Fishing The Roanoke
Last week I was invited to attend a short afternoon fishing trip on the Roanoke River. I would be fishing with Billy McOwen and Bryan DeHart. As it turned out, a property was just listed by the boat ramp in Weldon, right next to the Roanoke River. After determining where the best places for a few Mossy Oak Properties For Sale signs would be, we situated them and then got ready to catch a few fish.
After a short boat ride we arrived at an area where Captain DeHart had been catching a few rock fish earlier in the week. As the afternoon passed, we caught quite a few stripers. After checking out the illustrations on the fish finder, he had a good idea of how and where to fish, which surely gave us an edge that afternoon. Being an experienced fisherman, he already knew what type of tackle and lures to use, which also was a huge plus. As time passed, we would occasionally hit a dry spell and the fishing would taper off. Luckily that didn’t last long and we would soon be back in action, catching a few more stripers.
I also spotted plenty of wildlife while adrift on the water. An immature bald eagle passed over head not long after the fishing started. There were also more than a couple blue herons stalking the water’s edge searching for their next meal. At one point, a few nonchalant nutria passed right next to the boat.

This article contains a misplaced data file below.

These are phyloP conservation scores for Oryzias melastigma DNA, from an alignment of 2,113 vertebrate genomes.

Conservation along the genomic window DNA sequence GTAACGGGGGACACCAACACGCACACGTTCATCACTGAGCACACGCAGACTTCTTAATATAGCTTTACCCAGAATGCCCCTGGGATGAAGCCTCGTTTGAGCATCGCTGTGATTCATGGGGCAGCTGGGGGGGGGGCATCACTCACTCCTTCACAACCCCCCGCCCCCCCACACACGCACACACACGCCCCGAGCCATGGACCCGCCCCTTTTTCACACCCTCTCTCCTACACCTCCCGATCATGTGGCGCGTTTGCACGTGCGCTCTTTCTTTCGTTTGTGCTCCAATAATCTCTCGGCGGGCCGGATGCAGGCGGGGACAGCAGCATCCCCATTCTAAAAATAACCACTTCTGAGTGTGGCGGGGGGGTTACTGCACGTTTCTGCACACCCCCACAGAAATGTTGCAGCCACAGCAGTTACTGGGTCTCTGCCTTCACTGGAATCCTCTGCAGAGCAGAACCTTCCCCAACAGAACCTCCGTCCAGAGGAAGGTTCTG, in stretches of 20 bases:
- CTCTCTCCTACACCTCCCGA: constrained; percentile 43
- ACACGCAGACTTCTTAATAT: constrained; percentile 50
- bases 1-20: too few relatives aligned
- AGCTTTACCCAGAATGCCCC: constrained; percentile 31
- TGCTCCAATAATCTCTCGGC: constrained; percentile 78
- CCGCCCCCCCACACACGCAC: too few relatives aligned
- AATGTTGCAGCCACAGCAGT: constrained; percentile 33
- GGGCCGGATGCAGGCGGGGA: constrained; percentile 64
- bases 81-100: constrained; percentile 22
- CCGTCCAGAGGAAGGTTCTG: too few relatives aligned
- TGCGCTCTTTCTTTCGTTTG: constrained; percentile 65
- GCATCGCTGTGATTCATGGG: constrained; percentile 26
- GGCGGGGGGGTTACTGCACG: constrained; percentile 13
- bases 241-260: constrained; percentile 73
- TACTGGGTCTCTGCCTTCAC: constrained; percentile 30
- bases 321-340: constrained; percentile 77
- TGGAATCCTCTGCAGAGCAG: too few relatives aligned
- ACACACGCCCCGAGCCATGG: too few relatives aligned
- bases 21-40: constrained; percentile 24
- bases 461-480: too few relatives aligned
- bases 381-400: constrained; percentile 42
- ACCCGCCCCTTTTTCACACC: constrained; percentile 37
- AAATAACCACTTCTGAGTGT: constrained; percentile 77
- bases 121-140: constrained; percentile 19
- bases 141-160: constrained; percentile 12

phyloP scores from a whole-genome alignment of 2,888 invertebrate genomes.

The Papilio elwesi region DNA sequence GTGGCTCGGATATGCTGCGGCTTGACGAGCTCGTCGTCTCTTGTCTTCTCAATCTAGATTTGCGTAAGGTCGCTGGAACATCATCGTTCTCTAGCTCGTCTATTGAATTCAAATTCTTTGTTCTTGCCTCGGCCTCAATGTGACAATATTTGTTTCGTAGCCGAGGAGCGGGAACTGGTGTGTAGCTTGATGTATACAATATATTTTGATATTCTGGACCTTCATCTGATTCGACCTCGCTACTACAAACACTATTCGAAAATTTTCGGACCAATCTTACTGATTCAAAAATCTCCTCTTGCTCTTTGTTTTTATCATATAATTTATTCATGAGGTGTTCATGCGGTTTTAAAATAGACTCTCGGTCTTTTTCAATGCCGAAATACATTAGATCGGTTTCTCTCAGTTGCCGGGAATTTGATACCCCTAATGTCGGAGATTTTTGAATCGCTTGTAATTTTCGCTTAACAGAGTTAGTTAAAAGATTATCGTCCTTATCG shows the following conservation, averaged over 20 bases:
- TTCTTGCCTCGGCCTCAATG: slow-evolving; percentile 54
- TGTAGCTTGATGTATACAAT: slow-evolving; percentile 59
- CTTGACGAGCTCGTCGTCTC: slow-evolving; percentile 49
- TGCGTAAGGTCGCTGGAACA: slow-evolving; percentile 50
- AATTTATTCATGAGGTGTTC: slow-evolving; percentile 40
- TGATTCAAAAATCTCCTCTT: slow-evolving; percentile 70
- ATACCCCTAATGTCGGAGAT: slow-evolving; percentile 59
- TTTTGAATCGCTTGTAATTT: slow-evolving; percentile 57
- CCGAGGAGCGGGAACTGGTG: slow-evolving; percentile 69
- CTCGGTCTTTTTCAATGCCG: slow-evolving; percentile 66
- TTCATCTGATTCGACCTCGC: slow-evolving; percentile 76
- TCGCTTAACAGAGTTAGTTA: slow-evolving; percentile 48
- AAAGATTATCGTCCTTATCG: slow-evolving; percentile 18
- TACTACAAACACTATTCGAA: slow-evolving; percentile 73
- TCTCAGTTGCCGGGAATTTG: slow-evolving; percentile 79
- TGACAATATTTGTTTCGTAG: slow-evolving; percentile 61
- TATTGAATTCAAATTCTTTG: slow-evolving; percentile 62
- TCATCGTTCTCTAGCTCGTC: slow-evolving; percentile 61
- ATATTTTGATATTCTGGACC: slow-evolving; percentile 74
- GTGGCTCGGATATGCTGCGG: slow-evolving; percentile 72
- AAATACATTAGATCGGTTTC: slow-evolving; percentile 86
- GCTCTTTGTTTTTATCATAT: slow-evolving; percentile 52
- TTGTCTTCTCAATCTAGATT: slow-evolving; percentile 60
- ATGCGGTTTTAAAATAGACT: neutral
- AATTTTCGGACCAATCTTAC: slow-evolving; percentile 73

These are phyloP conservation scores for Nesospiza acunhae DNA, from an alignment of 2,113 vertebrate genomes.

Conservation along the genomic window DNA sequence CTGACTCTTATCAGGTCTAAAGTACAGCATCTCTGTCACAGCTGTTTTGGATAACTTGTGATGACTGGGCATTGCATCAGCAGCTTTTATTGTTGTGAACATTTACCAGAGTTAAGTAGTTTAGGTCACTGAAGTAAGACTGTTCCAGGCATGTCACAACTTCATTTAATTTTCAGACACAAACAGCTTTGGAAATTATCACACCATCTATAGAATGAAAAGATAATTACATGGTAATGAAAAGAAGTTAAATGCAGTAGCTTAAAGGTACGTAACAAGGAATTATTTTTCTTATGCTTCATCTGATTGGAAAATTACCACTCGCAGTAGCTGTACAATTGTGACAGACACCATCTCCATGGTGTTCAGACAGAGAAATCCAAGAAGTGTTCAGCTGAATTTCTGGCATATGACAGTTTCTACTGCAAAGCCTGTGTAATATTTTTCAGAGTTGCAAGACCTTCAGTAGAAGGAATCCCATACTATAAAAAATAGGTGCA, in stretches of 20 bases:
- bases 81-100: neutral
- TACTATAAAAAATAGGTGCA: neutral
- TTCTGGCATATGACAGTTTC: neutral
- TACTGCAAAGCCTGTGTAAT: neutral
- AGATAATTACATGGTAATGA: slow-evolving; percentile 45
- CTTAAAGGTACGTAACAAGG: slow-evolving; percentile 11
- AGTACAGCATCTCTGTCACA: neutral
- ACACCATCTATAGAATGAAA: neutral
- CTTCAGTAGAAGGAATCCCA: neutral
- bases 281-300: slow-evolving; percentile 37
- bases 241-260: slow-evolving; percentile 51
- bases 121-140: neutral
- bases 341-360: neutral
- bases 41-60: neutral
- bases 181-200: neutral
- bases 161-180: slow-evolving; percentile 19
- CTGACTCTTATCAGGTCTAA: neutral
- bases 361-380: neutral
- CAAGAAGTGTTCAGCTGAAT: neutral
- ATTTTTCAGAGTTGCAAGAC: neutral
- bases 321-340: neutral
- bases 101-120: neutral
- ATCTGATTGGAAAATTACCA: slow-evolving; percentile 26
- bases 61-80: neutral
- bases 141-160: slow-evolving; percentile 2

Daylight soon faded and the cloudy, somewhat overcast day turned to darkness and the temperature dropped. Luckily, we had a spike in fishing activity right at sunset, which was a great way to top off an afternoon on the water. According to Captain DeHart and a few other local fishermen, the fishing activity that afternoon had been quite lackluster compared to days earlier. That’s how it goes it seems. Regardless, there is no such thing as a bad day on the water and I know we all enjoyed the afternoon fishing, especially considering we live quite a distance from the Roanoke River.
With the summer months quickly approaching, I would encourage anyone to get on the water and enjoy as much of the outdoors as possible. The NCWRC has done a great job at creating and maintaining many public boat ramps and fishing sites, some of which can be fished without the use of a boat. No matter the time of year, North Carolinian waters are available for an afternoon of great fishing. Take advantage of it this summer and catch some fish!
For information on finding timberland, farmland, or that special place of your own for hunting or recreation, contact Andrew Walters at firstname.lastname@example.org or 252-904-3184.